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Chlorophyll content, productivities and biomass allocations of seagrasses in Talim Bay, Lian, Batangas, Philippines

Author(s): Michael A. Clores | Jose Santos Carandang VI

Journal: Proceedings of the International Academy of Ecology and Environmental Sciences
ISSN 2220-8860

Volume: 3;
Issue: 3;
Start page: 247;
Date: 2013;
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Keywords: seagrass productivity | biomass allocation | chlorophyll content | Batangas Philippines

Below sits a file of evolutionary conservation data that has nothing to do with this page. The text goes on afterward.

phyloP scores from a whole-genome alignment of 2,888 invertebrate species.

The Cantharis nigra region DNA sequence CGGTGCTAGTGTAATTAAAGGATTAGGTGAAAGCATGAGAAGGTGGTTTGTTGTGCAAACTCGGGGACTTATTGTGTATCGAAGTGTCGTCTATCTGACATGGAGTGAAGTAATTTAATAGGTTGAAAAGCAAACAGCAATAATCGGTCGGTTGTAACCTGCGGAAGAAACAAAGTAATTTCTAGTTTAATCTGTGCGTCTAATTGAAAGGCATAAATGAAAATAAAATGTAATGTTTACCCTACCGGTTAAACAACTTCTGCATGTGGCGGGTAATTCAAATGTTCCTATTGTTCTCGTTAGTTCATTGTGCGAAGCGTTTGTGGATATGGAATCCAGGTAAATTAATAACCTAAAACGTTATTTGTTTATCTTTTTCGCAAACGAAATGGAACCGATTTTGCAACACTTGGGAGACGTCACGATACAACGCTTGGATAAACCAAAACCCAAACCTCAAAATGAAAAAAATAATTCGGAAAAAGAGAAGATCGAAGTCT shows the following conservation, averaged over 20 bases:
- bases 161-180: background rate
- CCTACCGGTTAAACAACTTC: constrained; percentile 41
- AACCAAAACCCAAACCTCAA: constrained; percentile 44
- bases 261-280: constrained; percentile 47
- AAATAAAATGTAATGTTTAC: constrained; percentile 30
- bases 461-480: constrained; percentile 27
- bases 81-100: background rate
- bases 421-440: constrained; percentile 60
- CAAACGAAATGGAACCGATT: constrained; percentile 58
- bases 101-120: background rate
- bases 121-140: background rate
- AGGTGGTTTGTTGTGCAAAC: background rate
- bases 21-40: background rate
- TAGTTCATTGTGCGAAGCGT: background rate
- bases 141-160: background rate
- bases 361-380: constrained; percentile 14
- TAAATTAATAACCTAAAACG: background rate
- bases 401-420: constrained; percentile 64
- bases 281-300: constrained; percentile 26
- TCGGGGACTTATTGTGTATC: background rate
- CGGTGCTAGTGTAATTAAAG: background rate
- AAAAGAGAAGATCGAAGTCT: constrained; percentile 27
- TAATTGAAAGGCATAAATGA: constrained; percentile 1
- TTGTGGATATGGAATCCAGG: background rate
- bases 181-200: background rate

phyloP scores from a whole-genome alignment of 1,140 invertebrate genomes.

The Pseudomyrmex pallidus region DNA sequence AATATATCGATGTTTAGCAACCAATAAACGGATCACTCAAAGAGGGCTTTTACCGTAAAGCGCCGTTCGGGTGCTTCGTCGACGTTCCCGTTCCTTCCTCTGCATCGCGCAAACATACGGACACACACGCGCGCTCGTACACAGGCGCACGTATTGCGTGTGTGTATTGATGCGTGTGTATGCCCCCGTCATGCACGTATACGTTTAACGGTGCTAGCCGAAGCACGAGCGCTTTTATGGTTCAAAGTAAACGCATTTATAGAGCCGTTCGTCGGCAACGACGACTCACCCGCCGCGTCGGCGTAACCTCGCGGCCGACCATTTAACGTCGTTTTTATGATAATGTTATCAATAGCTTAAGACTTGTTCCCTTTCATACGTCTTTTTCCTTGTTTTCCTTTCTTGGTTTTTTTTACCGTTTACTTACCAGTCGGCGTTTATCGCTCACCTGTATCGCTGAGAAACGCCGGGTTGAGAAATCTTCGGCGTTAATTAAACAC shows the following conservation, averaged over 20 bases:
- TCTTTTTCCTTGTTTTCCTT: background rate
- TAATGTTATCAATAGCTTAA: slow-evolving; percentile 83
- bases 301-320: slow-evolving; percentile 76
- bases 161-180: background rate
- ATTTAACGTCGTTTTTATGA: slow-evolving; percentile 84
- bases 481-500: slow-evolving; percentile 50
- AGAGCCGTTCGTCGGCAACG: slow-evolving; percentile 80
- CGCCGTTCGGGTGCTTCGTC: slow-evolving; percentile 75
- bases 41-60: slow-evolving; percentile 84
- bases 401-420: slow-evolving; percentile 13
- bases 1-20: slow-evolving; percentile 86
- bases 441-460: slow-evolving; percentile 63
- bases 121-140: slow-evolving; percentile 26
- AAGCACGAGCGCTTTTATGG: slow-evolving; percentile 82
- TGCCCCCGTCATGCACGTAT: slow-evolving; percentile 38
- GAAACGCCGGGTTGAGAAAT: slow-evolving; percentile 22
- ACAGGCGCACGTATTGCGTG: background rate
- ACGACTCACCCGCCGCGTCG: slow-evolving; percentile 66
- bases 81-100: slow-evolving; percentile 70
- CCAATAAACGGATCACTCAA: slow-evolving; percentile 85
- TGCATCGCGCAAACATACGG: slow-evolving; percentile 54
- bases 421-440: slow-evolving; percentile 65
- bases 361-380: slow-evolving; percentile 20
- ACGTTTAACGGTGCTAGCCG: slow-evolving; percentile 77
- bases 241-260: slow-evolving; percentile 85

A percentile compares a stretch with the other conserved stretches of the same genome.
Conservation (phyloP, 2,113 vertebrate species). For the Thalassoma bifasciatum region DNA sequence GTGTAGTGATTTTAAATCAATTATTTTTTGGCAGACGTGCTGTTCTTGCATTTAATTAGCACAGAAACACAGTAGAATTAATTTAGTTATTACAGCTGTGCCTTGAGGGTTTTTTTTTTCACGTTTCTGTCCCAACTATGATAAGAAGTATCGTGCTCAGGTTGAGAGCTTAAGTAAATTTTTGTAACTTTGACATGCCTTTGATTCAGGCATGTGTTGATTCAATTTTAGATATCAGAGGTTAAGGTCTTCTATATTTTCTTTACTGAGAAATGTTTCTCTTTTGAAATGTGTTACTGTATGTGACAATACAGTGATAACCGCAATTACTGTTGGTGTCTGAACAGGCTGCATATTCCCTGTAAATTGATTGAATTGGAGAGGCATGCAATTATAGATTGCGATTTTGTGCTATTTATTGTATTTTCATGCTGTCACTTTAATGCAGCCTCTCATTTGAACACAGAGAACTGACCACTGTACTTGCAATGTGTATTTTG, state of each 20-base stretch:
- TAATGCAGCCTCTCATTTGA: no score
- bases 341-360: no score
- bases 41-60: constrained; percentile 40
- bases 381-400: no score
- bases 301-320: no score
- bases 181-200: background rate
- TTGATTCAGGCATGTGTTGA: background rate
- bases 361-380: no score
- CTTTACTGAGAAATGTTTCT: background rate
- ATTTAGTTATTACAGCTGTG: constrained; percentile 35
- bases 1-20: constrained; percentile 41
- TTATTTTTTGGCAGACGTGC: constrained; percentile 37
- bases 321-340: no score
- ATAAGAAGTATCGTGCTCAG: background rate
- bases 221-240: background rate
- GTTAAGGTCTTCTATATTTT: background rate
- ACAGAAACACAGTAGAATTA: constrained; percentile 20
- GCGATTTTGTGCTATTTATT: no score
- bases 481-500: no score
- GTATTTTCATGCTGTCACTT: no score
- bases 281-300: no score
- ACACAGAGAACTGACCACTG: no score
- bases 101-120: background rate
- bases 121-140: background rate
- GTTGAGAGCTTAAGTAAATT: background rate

This study determined the chlorophyll content, productivities and biomass allocations of three abundant species of seagrasses in Talim Bay, Lian, Batangas. Philippines: Enhalus acoroides, Cymodocea rotundata, and Thalassia hemprichii. Four seagrass meadows in the bay were selected based on their terrestrial sources of nutrient loads. Results reveal that seagrasses at South Matuod (a site which receives nutrient load drained mostly from corn- and cane-fields), yields the highest GPP (Gross Primary Productivity), but R (Respiration) is higher than GPP, and therefore NPP (Net Primary Productivity) was negative. The same pattern of productivity values were observed in the other sites implying that seagrasses were not making enough oxygen for their life processes at the time of the study (October to November 2010). Although the NPP of seagrasses was negative in Talim Point, (a site which does not receive nutrient load from terrestrial area serving as the control site), they had the highest chlorophyll a and b content with the other sites. R in this site is the lowest despite its low GPP, suggesting a more efficient primary production. Seagrasses in Kayreyna (which receives nutrient load from primarily from sewerage as well as farmland, i.e., near one creek that drains houses) had the highest total average Wet weight (WW), Dry Weight (DW) and Ash-Free Dry Weight (AFDW) while those seagrasses collected in South Matuod had the lowest biomass. The low biomass of seagrasses in Matuod could be related to their very low productivity and low chlorophyll content needed for such production. Kayreyna is characterized by seagrasses with second highest chlorophyll content after Talim point, and in terms of productivity, two of seagrass species in this site E. acoroides and T. hemprichii are among those with the lowest R. Evidently, seagrasses in Talim Point, Shields Marine Station (the site which receives primarily agriculture run-off, i.e., near a creek that drains mostly the hillside), and South Matuod, allocated the more biomass in their leaves than their roots. Based on the results, implications for further studies particularly on ascertaining the impact of nutrient loads to the seagrass meadows were highlighted.
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